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Annals of Surgical Oncology

, Volume 26, Issue 5, pp 1311–1319 | Cite as

Enteral Feeding Access Has an Impact on Outcomes for Patients with Esophageal Cancer Undergoing Esophagectomy: An Analysis of SEER-Medicare

  • Patrick D. Lorimer
  • Benjamin M. Motz
  • Michael Watson
  • Sally J. Trufan
  • Roshan S. Prabhu
  • Joshua S. Hill
  • Jonathan C. SaloEmail author
Thoracic Oncology
  • 145 Downloads

Abstract

Background

Optimal nutrition after esophagectomy is challenging due to alterations in eating, both from the tumor and during surgical recovery. Enteral nutrition via feeding tube is commonly used. The impact of feeding tubes on post-esophagectomy outcomes was examined in a large national data set.

Methods

Patients with esophageal cancer (1998–2013) undergoing esophagectomy were extracted from the Surveillance Epidemiology and End Results-Medicare database. Chi-square and t tests were used to compare categorical and continuous variables. Time trend analyses were performed with Cochran–Armitage survival using log-rank and multivariable analysis with generalized linear modeling.

Results

The study examined 2495 patients. The majority had enteral feeding access (71%, n = 1794) during the perioperative period. Mortality among the patients with feeding tubes was lower at 30 days (5.4% vs 8.4%), 60 days (9.0% vs 13.0%), and 90 days (12.2% vs 15.8%). In the multivariable analysis, the patients with feeding tubes had improved short-term survival at 30 days (odds ratio [OR], 0.65, 95% confidence interval [CI], 0.46–0.93), 60 days (OR, 0.64; 95% CI, 0.49–0.85), and 90 days (OR, 0.70; 95% CI, 0.54–0.90). The hospital stay was shorter for the patients undergoing enteral feeding tube placement (17.9 vs 19.5 days; p = 0.04). Discharge destination (home vs health care facility) showed no difference.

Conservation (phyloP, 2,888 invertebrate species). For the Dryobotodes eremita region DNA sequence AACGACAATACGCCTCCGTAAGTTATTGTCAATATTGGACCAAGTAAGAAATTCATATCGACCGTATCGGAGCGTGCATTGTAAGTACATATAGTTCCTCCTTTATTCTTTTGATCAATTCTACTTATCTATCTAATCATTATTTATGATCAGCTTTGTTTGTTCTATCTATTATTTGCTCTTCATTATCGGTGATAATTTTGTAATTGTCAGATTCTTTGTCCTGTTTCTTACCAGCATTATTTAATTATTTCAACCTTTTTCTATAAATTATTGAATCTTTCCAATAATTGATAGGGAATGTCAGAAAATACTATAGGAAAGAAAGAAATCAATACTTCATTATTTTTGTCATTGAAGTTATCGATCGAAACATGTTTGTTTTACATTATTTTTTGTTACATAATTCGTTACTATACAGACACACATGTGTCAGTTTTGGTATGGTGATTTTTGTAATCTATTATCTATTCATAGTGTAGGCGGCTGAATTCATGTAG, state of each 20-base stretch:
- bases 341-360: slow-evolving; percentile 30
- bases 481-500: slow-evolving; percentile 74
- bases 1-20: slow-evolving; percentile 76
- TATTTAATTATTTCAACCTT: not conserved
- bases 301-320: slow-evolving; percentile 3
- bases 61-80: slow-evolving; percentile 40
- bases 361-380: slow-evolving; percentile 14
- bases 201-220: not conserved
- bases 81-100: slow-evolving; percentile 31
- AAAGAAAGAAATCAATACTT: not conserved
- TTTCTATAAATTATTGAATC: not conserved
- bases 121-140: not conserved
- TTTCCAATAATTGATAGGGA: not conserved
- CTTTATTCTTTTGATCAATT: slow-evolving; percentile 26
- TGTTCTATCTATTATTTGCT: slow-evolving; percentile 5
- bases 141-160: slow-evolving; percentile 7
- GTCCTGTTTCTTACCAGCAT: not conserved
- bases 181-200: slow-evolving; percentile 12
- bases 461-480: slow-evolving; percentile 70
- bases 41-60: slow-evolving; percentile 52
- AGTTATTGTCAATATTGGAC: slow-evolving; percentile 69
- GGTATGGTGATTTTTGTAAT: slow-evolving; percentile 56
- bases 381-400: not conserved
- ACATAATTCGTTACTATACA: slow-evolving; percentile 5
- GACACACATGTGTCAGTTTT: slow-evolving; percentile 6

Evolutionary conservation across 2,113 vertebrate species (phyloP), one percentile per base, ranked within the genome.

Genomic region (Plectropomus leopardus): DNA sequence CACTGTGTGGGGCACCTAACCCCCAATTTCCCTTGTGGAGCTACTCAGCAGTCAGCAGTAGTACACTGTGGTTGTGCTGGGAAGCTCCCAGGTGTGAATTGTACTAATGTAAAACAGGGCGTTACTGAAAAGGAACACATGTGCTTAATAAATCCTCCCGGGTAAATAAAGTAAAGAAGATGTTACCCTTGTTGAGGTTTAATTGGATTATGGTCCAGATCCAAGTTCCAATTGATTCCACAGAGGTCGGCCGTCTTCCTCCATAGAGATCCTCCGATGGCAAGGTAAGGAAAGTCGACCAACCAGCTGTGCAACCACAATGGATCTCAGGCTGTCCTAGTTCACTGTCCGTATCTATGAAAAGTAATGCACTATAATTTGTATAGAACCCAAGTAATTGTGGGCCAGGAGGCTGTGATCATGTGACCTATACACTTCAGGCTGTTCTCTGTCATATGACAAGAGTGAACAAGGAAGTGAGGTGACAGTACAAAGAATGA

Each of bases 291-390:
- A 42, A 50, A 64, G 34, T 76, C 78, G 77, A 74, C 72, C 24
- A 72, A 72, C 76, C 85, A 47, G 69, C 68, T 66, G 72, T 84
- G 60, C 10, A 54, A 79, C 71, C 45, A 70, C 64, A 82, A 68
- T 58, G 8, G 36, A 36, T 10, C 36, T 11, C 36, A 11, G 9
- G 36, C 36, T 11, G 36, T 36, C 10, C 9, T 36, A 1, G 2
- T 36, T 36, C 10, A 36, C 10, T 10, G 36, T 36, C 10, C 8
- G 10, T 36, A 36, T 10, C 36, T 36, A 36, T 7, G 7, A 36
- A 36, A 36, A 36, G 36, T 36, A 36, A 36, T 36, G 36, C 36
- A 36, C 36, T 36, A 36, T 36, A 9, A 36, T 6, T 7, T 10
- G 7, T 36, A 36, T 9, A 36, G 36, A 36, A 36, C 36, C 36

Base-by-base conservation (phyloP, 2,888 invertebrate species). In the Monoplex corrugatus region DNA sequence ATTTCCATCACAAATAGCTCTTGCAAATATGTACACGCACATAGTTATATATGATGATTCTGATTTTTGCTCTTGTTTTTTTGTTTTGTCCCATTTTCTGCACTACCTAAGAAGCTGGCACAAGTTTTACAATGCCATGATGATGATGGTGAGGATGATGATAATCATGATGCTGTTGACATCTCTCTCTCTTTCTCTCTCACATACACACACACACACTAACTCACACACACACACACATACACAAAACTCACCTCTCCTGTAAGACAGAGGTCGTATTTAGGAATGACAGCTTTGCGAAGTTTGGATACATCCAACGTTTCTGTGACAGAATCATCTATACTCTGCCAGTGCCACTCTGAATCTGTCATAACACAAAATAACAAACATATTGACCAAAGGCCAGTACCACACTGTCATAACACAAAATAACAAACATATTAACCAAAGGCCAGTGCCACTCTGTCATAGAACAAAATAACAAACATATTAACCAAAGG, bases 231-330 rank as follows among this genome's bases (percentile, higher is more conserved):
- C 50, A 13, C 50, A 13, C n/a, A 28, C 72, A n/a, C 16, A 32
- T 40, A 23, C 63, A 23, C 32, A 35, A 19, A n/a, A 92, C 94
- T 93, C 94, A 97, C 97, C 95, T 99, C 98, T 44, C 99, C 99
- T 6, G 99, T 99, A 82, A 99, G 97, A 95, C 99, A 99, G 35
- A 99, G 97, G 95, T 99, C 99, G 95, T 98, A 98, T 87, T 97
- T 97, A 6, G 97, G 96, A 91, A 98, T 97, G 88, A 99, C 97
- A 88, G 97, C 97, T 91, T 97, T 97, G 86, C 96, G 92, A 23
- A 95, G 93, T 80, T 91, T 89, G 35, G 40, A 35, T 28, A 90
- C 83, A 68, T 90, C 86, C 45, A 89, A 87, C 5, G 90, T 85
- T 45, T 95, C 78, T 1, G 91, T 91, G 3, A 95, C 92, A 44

Conclusions

Feeding tubes in patients undergoing esophagectomy were associated with an increase in short-term survival up to 90 days after surgery. Feeding tube placement was not associated with higher rates of non-home discharges and did not prolong the hospital stay.

Notes

Disclosure

There are no conflicts of interest.

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Copyright information

© Society of Surgical Oncology 2019

Authors and Affiliations

  • Patrick D. Lorimer
    • 1
  • Benjamin M. Motz
    • 1
  • Michael Watson
    • 1
  • Sally J. Trufan
    • 2
  • Roshan S. Prabhu
    • 3
  • Joshua S. Hill
    • 1
  • Jonathan C. Salo
    • 1
    Email author
  1. 1.Division of Surgical Oncology, Department of Surgery, Carolinas Medical CenterLevine Cancer InstituteCharlotteUSA
  2. 2.Department of Biostatistics, Carolinas Medical CenterLevine Cancer InstituteCharlotteUSA
  3. 3.Southeast Radiation OncologyCharlotteUSA

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